Sarthak Raizada | email@example.com
In retaliation to India’s decision to abrogate Article 370 of the Indian Constitution, Pakistan has made several attempts to internationalize the Kashmir dispute over the past two months. According to Pakistan, the unilateral move violated international law. However, in making such claims, Islamabad has not precisely attributed India with any internationally wrongful act for violation of any specific obligation under international law. Per contra, India has maintained that constitutional changes in Jammu and Kashmir are matters that essentially fall within India’s domestic jurisdiction and have no “external orientation” or ramification. While both countries have made polar opposite competing claims, the majority of the international community has implored New Delhi and Islamabad to resolve these issues bilaterally and through peaceful negotiations. The course of events, however, demonstrates that Pakistan has ignored such requests and unabatedly continued its campaign against the abrogation of Article 370. After making a few unsuccessful bids to muster political will against India on a global scale, recently news broke out that the Pakistani government has unilaterally stopped postal services to and from India in yet another demonstration of its protest. The cessation of bilateral postal services with India has direct effect on certain protections afforded to parcels and letters in the international legal order, and constitutes a violation of Pakistan’s obligations under the Constitution of the Universal Postal Union (UPU). In this context, this post shall examine the legal position under the Constitution of UPU and the manner in which Pakistan has flouted international law by halting international postal services with India.
Established with the objective of harmonizing postal services through international collaboration, the Constitution of the Universal Postal Union serves to develop communications between people by the efficient operation of postal services. In this spirit, Article 1.1 of the Constitution metaphorically contemplates UPU countries as a single postal territory for reciprocal exchange of postal items including “freedom of transit”. The expression “single postal territory” used in Article 1.1 is, however, not equivalent to geographic territory in a spatial sense. Rather, the concept behind a single postal territory lies in the establishment of an umbrella postal administration entrusted with the responsibility of harmonizing procedural barriers to communications resulting from separate jurisdiction of the Member States and their postal offices. It entails resolution of difficult problems that had previously hindered the development of international postal services by imposing a reciprocal obligation on Member States to show mutual respect for postal items of other countries. By eliminating barriers in the global postal system, States respect and ensure respect for the right of the people to communicate and exchange information with each other. It reaffirms the inviolability of communication between ‘peoples’ that fosters friendships and strengthens social, cultural and economic ties on a global level. Any violation of this obligation not only has a direct effect on the mutual obligations shared by two States towards each other but also disrespects the significance of communication the international communityhas accorded to them.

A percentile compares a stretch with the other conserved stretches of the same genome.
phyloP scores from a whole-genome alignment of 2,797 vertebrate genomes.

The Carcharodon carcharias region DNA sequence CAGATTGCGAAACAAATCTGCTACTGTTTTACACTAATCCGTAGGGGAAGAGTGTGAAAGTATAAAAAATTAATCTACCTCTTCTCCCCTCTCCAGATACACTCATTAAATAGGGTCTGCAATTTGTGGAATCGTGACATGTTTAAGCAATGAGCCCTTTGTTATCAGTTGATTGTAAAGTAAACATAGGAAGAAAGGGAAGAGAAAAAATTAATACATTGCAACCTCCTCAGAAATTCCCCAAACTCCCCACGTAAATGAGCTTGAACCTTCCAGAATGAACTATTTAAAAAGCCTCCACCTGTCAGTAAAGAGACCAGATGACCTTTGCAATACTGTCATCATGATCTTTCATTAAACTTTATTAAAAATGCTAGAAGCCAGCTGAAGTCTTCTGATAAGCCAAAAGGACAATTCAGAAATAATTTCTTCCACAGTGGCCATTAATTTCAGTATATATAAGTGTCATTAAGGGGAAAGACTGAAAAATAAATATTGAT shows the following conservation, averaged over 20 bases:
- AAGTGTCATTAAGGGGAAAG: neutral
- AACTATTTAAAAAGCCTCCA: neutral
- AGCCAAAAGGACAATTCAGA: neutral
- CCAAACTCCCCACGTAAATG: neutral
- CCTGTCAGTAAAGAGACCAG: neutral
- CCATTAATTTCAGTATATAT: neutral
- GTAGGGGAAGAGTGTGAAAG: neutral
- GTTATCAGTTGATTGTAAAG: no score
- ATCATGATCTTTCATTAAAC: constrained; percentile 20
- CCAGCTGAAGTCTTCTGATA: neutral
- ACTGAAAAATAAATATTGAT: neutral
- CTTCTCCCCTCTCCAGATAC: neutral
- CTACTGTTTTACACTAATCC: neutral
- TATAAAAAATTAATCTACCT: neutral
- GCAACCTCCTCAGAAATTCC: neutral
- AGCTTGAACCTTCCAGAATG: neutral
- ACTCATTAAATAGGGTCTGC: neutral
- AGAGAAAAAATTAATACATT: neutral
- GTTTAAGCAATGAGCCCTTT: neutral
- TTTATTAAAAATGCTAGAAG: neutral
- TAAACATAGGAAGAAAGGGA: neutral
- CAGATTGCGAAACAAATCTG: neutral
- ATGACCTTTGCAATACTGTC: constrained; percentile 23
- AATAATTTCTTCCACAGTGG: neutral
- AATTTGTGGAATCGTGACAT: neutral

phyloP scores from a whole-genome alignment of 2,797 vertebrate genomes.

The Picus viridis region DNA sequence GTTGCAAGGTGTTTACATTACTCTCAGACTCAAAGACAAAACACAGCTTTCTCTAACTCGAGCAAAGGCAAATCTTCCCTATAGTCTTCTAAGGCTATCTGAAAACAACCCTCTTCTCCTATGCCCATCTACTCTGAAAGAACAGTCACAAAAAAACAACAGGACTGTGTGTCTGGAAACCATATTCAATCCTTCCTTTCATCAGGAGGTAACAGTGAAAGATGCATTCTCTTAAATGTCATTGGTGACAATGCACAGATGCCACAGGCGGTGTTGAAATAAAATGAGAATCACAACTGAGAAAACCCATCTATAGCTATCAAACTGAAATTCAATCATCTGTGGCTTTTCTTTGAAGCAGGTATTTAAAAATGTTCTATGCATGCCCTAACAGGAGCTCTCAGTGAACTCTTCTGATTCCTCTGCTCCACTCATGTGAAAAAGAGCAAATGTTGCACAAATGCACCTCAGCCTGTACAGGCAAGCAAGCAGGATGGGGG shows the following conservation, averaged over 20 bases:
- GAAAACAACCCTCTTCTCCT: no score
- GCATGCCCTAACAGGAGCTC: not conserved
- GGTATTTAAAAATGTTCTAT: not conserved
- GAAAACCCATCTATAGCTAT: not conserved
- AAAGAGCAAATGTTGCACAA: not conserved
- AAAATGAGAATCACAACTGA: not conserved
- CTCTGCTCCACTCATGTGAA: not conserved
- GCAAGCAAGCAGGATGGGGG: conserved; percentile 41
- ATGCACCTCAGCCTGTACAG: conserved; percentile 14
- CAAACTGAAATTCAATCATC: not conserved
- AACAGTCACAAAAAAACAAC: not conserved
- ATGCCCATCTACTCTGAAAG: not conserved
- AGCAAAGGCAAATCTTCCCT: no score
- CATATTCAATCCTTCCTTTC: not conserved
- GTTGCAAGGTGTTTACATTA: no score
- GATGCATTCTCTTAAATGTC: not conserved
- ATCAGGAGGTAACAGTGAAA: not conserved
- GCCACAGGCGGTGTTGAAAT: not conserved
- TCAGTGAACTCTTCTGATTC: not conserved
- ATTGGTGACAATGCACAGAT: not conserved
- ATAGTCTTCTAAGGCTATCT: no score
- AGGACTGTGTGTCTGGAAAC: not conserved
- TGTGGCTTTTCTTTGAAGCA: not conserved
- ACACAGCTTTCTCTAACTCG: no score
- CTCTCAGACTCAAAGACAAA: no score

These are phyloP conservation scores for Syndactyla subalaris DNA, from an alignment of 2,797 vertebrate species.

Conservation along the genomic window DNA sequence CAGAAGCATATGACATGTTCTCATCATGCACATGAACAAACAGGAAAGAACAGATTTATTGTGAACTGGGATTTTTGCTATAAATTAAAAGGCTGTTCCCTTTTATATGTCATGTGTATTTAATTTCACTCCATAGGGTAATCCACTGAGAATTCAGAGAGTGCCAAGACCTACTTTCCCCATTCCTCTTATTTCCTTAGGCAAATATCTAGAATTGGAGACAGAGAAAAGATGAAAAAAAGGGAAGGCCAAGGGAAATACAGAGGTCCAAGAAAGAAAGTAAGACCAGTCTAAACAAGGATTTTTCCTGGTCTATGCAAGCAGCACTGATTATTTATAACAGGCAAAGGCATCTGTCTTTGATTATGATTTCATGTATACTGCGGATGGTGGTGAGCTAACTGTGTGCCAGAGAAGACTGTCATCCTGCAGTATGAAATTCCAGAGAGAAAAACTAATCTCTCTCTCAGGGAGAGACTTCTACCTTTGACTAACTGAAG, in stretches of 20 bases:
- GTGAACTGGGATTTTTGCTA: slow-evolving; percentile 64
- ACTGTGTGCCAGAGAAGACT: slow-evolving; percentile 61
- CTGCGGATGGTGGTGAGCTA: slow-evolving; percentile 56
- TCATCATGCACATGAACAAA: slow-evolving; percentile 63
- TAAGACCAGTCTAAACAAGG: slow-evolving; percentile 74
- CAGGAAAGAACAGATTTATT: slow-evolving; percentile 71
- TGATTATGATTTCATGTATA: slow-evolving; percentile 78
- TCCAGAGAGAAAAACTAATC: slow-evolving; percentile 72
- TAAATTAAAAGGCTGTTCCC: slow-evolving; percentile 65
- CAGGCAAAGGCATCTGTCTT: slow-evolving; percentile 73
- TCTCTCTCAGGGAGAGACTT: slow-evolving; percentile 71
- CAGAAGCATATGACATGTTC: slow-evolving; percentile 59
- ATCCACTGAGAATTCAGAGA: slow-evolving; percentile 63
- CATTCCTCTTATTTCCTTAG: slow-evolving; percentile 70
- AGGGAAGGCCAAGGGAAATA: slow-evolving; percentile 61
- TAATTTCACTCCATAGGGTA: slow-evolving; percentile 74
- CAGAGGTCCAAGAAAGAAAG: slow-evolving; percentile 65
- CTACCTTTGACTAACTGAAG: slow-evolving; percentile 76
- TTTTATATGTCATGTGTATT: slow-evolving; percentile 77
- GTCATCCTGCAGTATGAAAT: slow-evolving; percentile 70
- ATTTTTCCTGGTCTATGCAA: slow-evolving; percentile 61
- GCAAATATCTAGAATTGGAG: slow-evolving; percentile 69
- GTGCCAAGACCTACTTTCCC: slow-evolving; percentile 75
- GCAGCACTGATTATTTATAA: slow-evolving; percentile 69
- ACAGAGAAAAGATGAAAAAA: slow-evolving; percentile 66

Another principle that is essential to the functioning of universal postal system is the principle of “freedom of transit”. Having its roots in the 1874 Treaty of Bern that recognized the right of transit in the territory of the Union, the primary provisions regulating freedom of transit in the Union are Article 1.4bis of the Constitution of UPU and Article 4 of the Universal Postal Convention (UPC) as amended by the Istanbul Congress in 2016. The principle of freedom of transit essentially obliges Member States to ensure that its designated operators forward, always by the quickest routes and the most secure means which they use for their own items, closed mails and à découvert letter-post items which are passed to them by another designated operator. The freedom implies that designated operators of intermediate countries are under an obligation to provide postal items received from the designated operator of another Member State a treatment similar to their own domestic postal items. In other words, it is an embargo on any form of discrimination between the provision of services for domestic postal items and postal items received from foreign countries for transport to the country of destination. The salience of this principle has often been emphasized before various international institutions such as the WTO and Hague Conference. In a resolution adopted by the Contracting States at the Vienna Congress in 1964, freedom of transit was identified as the most fundamental principle of the Universal Postal Union without which the Union would not be able to accomplish its objectives. Thus, it is difficult to disagree with the idea that the importance of the freedom of transit inheres in its constitutive significance for the growth and survival of international postal services.